The .22 is available in many formats. There is the single-shot, the traditional “young hunter’s starter gun” of yesteryear. Today, the scaled down Chipmunk or Henry bolt action single shot is the right size for grade-school age kids, and a great choice for getting a good start in firearms safety. There are Western style lever actions, and pump-action .22s like the ones we geezers can remember from the live-fire shooting arcades on the boardwalks of our youth. The bolt-action repeating rifle makes a lot of sense for the user who won’t be able to keep the working gun as clean and pristine as they’d like. In a humid, rust-inducing atmospheres the bolt-action .22 excels in reliability. Its mechanism operates like a turnbolt lock, and allows main physical force to operate it should it stick due to rust or crud in its neglected mechanism.
The semiautomatic .22 rifle would be my personal choice. Even under ideal shooting conditions, one shot may not be enough. You’ll want a follow-up shot, and maybe another and another and another. The semiautomatic will fire as fast as you can hold on target and you don’t have to think about anything but holding your aim and pressing the trigger. You will, however, have to keep it cleaned and lubricated.
Cost-effective choices: Mossberg Plinkster. It’s great for “plinking” tin cans off the back fence, as its name implies, but Master competitive shooter Steve Sager tells me his will put five shots in one hole at 25 paces…and never seems to jam. The Plinkster and similar models can be found in big-box stores in many areas.. The Ruger 10/22 and the Marlin Model 60 will cost somewhat more, but are longer-established, time-proven choices as splendidly reliable and surprisingly accurate semiautomatic .22 “utility rifles.” In an accurate .22 pistol, I’ve seen the polymer-framed Ruger 22/45 and the Smith & Wesson Model 22A and the Browning Buckmark is another cost-effective choice. The shooter more comfortable with the simple mechanism of a revolver can get a Taurus .22.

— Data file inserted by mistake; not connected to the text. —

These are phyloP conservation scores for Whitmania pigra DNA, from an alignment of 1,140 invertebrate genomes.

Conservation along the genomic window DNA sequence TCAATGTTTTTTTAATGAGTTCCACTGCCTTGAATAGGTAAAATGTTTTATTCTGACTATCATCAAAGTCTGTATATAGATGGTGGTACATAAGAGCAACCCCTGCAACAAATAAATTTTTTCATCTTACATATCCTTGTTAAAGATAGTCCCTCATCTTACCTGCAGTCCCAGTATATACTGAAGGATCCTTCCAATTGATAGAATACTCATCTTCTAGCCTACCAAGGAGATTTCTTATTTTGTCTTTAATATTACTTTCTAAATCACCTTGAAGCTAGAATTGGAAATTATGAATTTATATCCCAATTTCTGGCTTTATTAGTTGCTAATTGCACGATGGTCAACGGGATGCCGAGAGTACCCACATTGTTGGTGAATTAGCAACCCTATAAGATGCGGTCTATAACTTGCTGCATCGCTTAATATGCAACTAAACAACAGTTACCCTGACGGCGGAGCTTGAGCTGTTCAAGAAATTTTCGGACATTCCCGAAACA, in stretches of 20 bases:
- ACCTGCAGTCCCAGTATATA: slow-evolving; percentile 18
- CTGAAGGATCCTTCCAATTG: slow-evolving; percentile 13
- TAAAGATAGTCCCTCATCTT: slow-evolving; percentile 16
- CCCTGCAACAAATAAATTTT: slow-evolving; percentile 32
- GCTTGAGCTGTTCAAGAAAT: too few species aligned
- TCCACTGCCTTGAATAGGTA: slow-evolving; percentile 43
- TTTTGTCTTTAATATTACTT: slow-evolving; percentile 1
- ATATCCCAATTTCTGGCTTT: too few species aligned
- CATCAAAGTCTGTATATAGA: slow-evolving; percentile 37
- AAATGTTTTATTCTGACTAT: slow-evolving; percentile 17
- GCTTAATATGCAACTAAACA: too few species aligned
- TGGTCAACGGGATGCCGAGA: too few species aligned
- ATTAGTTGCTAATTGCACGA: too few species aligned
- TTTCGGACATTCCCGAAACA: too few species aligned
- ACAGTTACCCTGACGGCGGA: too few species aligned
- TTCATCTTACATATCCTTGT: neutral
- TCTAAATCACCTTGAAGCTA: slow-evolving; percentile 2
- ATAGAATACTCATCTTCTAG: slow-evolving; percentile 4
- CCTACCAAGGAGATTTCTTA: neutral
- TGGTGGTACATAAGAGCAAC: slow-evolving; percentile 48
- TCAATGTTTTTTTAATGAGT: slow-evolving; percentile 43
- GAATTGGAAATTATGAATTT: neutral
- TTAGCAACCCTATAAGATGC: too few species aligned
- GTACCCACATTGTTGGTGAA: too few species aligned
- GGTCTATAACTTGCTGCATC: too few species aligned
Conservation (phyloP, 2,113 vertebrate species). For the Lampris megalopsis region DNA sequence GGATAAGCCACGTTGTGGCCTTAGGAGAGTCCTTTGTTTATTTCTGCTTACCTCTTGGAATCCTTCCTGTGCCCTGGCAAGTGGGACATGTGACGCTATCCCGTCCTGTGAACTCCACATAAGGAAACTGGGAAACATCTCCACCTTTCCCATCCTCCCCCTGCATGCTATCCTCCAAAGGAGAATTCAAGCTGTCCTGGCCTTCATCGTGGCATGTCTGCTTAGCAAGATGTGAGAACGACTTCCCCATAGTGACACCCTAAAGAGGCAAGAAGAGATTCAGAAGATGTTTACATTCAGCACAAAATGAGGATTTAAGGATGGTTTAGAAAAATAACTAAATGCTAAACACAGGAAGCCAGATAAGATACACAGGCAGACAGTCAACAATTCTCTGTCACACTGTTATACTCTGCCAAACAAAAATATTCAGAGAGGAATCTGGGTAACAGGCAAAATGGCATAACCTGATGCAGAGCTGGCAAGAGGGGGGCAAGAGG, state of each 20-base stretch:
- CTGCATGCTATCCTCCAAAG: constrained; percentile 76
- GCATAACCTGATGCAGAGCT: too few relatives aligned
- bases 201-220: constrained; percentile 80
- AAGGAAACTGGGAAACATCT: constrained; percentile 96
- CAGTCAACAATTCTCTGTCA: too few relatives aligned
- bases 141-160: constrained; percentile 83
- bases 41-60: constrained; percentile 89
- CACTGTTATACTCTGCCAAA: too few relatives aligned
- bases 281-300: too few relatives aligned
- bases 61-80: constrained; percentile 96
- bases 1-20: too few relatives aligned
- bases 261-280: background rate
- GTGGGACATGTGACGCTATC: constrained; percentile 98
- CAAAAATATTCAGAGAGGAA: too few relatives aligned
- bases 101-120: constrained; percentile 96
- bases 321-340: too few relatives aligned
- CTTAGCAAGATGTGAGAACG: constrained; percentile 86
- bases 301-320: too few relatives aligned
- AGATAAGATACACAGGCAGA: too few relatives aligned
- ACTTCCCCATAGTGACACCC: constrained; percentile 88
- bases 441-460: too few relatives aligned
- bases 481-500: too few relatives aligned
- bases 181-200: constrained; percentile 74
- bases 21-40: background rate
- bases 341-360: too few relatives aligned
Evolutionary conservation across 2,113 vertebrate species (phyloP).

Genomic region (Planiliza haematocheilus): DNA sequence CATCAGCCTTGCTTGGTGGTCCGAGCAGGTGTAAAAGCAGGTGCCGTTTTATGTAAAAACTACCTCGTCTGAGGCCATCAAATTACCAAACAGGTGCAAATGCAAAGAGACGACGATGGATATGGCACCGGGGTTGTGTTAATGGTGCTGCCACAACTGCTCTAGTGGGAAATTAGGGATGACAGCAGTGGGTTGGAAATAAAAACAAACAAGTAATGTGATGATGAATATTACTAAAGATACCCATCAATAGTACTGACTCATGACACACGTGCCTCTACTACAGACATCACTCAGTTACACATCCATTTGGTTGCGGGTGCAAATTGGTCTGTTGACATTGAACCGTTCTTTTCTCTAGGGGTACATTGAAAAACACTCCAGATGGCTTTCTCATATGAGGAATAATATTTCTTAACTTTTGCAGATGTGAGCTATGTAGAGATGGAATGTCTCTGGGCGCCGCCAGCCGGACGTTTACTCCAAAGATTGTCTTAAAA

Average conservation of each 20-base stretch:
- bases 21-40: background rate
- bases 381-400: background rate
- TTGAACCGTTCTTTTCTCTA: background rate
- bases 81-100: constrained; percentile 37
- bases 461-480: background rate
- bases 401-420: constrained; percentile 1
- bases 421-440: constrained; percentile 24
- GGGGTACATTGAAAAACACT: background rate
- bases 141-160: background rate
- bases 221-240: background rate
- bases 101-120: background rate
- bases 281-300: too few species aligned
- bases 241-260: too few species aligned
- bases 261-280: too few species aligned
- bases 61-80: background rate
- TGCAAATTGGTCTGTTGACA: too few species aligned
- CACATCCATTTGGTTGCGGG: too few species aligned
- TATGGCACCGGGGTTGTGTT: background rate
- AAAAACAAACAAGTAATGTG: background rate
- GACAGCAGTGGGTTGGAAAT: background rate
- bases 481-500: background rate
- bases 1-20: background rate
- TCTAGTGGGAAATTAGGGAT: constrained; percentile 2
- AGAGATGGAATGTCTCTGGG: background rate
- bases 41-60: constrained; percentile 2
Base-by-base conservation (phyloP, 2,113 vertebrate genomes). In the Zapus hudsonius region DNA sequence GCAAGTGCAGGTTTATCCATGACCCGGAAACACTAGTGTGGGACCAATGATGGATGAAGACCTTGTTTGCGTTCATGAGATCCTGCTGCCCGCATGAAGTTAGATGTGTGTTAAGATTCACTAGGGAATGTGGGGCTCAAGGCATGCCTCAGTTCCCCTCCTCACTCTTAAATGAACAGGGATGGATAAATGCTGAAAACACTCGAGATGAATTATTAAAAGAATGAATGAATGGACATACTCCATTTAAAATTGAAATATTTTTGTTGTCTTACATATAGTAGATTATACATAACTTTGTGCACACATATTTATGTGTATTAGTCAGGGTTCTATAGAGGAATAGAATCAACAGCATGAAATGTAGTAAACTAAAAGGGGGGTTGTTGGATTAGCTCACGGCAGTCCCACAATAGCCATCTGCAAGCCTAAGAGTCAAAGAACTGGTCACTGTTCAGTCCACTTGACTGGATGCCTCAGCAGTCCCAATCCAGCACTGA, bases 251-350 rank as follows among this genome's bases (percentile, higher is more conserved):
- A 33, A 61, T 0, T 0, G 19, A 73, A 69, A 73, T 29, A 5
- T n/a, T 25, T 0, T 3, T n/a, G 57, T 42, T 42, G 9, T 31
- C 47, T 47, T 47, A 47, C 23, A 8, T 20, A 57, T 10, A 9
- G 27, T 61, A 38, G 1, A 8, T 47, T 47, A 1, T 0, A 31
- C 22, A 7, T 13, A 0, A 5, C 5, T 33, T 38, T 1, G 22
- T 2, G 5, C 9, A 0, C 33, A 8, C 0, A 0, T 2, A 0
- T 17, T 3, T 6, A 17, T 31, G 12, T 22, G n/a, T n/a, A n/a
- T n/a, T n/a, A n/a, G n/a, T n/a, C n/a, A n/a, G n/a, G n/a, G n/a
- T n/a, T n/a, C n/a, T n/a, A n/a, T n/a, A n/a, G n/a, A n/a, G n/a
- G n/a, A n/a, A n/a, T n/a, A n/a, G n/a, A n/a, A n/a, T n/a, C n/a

Designed primarily to put a large spray of multiple pellets called “shot” in the air with each pull of the trigger, the shotgun is the logical choice for flying birds and is a top choice of small game hunters for shooting running rabbits and squirrels for the same reason. Loaded with the small pellets of birdshot for the feathered stuff and the small furred stuff, and with buckshot for close-range larger targets. The shotgun can also fire a single slug. Slug loads are fine for deer out to plus/minus 100 yards (assuming good rifle-type sights and a steady hand on the trigger), and many Alaskan guides think a short, fast-handling shotgun loaded with slugs is just the ticket for huge, angry wounded bears in the thickets. Because its “shells” can carry so many different types of projectiles, the shotgun is the most versatile of backwoods home utility firearms.
The giant 10-gauge shotgun is a long-range duck and turkey hunter’s weapon, and the tiny .410 shotgun is strictly for close range on small targets. Your all-around shotgun should be somewhere between 12- and 20-gauge. The less powerful 20 tends to have lighter recoil but, at close range, will probably do all you need done. The 12 is more versatile because it can carry more of its leaden payload, but you pay the price in notoriously hard recoil, or “kick.”
Shotguns can be had in economy bolt-action formats, but they tend to be cheaply made and I never saw one that didn’t kick mercilessly for a gun of its size with the shells it was chambered for. The single-shot break-open design has been a staple of American farms since the 19th century because it’s relatively cheap to manufacture, but it’s light for its power, kicks like hell, and doesn’t offer a follow-up shot if the first one hasn’t solved the problem. The double barrel is better, but a magazine-type shotgun such as the slide-action or the semiautomatic tends to be more practical for workaday rural needs. The semiautomatic is faster to shoot, nothing to do but pull the trigger, and in a gas-operated model will kick less since much of the recoil is absorbed in operating its cycling mechanism. However, as with .22 rifles, the “auto” demands more maintenance than it often gets. The rugged, manually operated slide-action, or “pump gun,” may be the better choice, and will certainly be cheaper.